Strikingly modern homes will be among the properties across the Province being thrown open to the public for free this coming weekend.
There will be tours of everything from a wasp-coloured lighthouse to the Belfast Harbour Commissioner’s Office – with a handful of private householders also welcoming visitors across their thresholds.
All events are taking place on Saturday and Sunday, though some only happen on one day.
Called the European Heritage Open Days, this is the 16th year the programme has run, and it links in with similar events taking place across Europe.
The whole thing is being organised by the Northern Ireland Environment Agency, part of the Department of the Environment.
All in all, more than 400 venues will be involved in the massive weekend programme.
Among those opening up their own home will be Alan Jones, joint head of architecture at Queen’s University Belfast.
Mr Jones’ house on Portglenone Road, Randalstown, had last taken part in 2007.
Back then they had around 600 visitors.
“Imagine how many visitors you’d normally get – six a week coming over your threshold?” he said.
“So that’s equivalent of two years’ worth of guests coming through the house in a weekend. That’s quite a lot of traffic.”
No booking is required beforehand, but he said last time around they had visitors turning up perhaps an hour late.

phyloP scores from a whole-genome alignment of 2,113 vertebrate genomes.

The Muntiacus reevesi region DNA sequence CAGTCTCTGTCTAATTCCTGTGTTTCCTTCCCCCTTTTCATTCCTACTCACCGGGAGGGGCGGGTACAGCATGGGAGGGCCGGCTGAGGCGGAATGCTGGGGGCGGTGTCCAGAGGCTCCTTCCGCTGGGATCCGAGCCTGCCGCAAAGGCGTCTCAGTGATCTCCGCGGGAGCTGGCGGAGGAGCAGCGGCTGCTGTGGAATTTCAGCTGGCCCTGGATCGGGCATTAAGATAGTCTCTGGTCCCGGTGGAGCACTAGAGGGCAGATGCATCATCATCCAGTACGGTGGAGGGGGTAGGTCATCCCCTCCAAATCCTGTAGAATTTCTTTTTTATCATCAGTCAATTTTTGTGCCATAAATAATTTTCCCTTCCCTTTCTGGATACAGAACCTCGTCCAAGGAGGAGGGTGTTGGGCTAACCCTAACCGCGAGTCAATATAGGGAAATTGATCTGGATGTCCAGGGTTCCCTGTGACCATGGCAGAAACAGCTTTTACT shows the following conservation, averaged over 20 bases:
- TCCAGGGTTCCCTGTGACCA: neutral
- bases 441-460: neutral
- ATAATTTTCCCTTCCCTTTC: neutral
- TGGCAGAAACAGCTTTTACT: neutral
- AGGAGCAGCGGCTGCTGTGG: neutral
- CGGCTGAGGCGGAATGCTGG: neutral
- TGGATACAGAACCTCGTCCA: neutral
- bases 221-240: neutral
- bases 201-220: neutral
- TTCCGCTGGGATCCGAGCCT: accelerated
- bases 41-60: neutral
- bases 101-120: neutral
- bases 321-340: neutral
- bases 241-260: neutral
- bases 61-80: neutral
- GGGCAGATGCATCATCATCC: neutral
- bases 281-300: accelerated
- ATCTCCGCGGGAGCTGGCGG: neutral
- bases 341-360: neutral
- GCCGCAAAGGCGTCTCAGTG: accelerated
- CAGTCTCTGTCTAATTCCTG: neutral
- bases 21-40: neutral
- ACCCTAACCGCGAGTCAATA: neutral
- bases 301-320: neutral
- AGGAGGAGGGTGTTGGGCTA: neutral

“We’re going to be quite religious about the times,” he said. “Late-comers and early-comers won’t get in.”
He describes the building as very dark on the outside but very light indoors, and as looking “more like a mausoleum or a telephone exchange than a house”.
Other private homes opening up this weekend are the bright and angular Origami House at Kells, and the former Tattykeeran Church in Tempo.
The former belongs to architect Jane Burnside, who will be opening it to the public on Saturday.
She is booked up, she said, with about 40 visitors set to come along, adding: “I don’t think we could fit 600!”
It was one way to demonstrate to the public how ”contemporary architecture can be beautiful and add to our landscape, rather than detract from it”.
Across Ulster a string of “living history” events will be taking place too.
One will be at Newtownards Priory, when a mock monk by the name of Brother Graeme will ask visitors to try their hand at writing with a goose quill pen from 1pm to 5pm on Sunday.
Similarly, Ballycopeland Windmill, Millisle, will host a “Meet the Miller” event on Sunday from 1pm to 5pm.
. For full information on all events, see www.discovernorthernireland.com/ehod